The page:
Exercising with Nephropathy (kidney disease) Caution Strenuous activity Choose Light to moderate activity like walking, light housework, gardening, water exercise
Exercising with Neuropathy (nerve disease) Caution Weight-bearing, high impact, strenuous, or prolonged exercise: jogging/running step exercise jumping exercise in heat/cold Choose Low impact, moderate activities: biking swimming chair exercises stretching light to moderate daily activities Check feet after exercise
Exercise Safely Check your blood glucose before and after exercise Don’t exercise if your blood glucose is too high or too low Carry carbohydrate to treat low blood glucose if you are at risk
Exercise Safely Stop exercising if you feel pain, lightheaded, or short of breath Avoid strenuous activity in extremely hot, humid, or cold weather Wear proper shoes for the activity to reduce the risk of injury
Exercise Safely Wear diabetes identification Include warm-up and cool-down sessions Drink plenty of fluid
One step and another step. I am slow but I am steady.” “One step, another step. One step and another. Slow and steady.” “One step and another. I can do it!” “ I am slow but I am steady. And I am the winner !” Words of the Wise... The Tortoise in The Tortoise and the Hare
“ I can take a little rest.” “ Zzzzzzzzzzzzzzzzzzzz.” The Hare in The Tortoise and the Hare Words of the Unwise...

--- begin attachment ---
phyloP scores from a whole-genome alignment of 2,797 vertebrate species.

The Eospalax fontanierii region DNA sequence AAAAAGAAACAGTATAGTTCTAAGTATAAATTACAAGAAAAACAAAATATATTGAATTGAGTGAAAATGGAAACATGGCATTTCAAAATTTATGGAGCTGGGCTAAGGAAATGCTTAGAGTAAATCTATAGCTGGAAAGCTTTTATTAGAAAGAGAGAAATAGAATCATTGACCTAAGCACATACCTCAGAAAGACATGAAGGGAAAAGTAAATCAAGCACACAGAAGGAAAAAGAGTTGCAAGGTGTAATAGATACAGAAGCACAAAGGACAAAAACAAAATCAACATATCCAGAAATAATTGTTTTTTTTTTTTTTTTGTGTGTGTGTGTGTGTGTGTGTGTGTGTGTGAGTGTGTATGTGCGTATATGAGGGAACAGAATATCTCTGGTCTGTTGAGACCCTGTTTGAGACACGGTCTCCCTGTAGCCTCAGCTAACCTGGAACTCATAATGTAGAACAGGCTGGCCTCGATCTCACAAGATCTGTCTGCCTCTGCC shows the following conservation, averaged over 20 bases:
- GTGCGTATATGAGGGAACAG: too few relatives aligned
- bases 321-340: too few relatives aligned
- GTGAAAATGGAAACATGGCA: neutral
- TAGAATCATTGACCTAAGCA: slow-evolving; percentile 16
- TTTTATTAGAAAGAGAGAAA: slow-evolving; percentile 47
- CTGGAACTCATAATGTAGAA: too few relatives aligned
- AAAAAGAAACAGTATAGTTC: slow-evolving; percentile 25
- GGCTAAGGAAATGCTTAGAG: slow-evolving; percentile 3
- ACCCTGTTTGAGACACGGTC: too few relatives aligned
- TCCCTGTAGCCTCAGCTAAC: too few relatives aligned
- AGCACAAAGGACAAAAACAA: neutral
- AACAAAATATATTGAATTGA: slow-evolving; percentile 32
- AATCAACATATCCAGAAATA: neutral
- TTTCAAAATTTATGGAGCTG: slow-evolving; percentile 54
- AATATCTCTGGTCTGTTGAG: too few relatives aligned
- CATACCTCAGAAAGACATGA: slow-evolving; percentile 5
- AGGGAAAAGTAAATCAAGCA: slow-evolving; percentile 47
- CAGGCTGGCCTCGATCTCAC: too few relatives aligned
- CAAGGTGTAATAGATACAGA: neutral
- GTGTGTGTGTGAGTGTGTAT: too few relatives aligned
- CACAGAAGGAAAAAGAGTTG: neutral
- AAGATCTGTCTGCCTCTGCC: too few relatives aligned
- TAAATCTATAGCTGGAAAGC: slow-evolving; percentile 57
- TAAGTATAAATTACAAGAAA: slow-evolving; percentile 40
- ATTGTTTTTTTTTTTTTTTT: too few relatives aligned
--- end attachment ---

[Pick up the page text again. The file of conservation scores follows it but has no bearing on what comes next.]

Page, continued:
The foot is especially affected by diabetes because: Diabetes damages the nerves. Diabetes also affects the circulation. Diabetes can make the body more prone to infection. Diabetes can also affect the joints, causing stiffness. Other diabetes complications can also affect the foot, i.e., kidney disease and eye disease.
As a consequence of these factors a number of things can go wrong: The foot may get damaged without you being aware. Foot ulcers are common. Infections can spread. Amputation. Charcot foot.
Grandma used to say: An ounce of prevention is worth a pound of cure. We need to listen to grandma!
Daily Foot Care Wash your feet daily. Use mild soap and lukewarm water. Dry very carefully, especially between the toes. It often helps to use talcum powder to dust the foot to further reduce moisture; however, be certain to remove all the powder between the toes. If the skin is dry, use a good emollient – BUT not between the toes.
Daily Foot Care Inspect your feet daily. Check for sores, cuts, bruises, changes to the toenails; use a mirror to look under the foot is you cannot see it. Cut toenails straight across and never cut into the corners; use an emery board on sharp corners. Do not try to remove corns and calluses yourself – see a Podiatrist.
Daily Foot Care NEVER use commercial corn cures – they can easily damage the skin. Avoid going barefoot, even in your own home. See a Podiatrist at least annually.
Footwear Tips Poorly fitted shoes are a common cause of problems in the diabetic foot. Have your feet measured each time you buy new shoes. The “fitter” should be experienced in dealing with diabetic feet. New shoes should be comfortable when purchased and should not need a “break-in” period.
More Footwear Tips The shoes should fit both the length and width of the foot, with plenty of room for the toes. Avoid shoes with high heels, pointed toes or that are tight around the toes.
Even More Footwear Tips Consider fitted orthotics A podiatrist can fit you with shoe inserts called orthotics to support your feet if you have diabetic nerve pain or the muscles have become weak from nerve damage.